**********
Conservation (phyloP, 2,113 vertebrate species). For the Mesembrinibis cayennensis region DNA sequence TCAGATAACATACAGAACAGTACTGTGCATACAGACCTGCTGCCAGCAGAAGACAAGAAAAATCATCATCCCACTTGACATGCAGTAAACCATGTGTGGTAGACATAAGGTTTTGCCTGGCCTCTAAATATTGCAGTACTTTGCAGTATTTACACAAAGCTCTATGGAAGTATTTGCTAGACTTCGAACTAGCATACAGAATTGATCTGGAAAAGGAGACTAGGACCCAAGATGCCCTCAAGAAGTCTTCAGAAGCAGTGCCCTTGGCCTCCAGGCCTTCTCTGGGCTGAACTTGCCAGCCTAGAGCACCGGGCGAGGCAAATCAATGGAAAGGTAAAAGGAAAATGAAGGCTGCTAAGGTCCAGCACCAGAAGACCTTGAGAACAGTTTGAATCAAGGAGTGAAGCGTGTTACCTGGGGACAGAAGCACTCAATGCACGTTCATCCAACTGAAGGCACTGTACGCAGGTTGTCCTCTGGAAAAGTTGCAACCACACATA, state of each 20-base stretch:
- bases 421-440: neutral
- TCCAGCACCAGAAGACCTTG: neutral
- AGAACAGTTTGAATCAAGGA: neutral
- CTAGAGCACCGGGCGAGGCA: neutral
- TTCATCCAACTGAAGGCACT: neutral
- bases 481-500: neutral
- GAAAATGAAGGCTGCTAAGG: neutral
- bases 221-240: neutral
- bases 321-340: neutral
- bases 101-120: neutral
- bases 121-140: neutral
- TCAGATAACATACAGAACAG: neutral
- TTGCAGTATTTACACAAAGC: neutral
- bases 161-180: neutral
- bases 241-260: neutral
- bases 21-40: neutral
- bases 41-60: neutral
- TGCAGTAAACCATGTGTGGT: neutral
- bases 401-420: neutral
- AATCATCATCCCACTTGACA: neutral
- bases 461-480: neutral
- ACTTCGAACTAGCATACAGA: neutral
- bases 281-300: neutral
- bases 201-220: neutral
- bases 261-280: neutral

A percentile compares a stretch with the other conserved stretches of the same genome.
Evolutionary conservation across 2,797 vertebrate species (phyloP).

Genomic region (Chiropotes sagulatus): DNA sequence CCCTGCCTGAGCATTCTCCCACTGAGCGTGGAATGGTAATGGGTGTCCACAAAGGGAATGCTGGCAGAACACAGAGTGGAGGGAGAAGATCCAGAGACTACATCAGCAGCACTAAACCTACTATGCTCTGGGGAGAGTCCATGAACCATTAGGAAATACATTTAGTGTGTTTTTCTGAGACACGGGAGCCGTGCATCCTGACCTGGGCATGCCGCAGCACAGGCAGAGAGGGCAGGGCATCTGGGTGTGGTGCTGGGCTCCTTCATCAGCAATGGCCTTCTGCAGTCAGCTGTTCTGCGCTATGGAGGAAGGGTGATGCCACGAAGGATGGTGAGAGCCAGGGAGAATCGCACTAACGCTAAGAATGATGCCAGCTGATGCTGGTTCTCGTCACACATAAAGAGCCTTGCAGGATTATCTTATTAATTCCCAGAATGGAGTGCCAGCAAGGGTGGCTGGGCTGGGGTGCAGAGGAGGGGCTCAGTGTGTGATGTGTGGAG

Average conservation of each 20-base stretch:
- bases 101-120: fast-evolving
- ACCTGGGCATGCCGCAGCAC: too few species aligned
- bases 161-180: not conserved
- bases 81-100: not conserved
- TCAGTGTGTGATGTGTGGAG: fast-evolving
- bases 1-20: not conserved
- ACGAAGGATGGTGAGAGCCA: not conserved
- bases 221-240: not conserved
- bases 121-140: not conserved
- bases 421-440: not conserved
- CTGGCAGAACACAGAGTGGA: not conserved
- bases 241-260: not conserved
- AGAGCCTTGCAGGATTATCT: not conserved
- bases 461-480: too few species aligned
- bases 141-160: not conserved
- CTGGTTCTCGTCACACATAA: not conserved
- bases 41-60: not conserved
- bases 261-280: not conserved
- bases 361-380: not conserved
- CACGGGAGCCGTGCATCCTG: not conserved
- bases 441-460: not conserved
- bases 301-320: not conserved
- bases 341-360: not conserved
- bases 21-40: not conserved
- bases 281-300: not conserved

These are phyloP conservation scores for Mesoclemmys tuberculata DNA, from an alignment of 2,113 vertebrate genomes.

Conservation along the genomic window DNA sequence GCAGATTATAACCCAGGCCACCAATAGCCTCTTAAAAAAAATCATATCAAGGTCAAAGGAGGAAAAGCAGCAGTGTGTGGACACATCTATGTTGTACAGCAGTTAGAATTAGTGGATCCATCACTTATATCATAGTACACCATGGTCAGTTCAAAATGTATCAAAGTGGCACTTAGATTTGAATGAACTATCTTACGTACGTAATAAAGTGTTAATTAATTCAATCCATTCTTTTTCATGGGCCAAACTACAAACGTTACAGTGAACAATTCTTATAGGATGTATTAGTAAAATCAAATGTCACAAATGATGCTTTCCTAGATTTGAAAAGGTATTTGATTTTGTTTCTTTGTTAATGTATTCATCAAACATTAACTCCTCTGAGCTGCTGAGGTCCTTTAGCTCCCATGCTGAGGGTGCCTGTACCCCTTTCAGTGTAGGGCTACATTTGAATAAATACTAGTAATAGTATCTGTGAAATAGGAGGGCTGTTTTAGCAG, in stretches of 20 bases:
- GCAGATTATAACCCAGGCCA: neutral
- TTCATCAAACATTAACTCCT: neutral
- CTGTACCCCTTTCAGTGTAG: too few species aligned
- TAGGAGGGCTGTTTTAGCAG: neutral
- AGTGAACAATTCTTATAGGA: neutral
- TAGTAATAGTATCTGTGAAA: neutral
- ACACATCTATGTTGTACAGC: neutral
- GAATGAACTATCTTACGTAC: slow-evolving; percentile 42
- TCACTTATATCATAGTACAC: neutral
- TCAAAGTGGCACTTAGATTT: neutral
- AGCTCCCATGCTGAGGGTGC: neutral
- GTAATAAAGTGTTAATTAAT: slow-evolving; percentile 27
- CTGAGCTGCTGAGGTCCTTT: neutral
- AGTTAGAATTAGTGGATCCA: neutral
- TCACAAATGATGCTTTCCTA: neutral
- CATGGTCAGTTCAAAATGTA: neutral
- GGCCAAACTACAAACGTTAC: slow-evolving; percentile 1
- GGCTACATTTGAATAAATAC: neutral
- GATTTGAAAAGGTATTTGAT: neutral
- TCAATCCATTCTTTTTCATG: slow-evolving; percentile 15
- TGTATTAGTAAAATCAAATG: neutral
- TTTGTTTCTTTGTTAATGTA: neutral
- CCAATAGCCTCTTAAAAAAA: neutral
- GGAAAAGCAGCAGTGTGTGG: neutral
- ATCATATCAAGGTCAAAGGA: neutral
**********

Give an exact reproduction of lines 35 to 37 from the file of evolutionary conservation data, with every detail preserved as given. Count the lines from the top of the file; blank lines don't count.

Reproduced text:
- TCAGTGTGTGATGTGTGGAG: fast-evolving
- bases 1-20: not conserved
- ACGAAGGATGGTGAGAGCCA: not conserved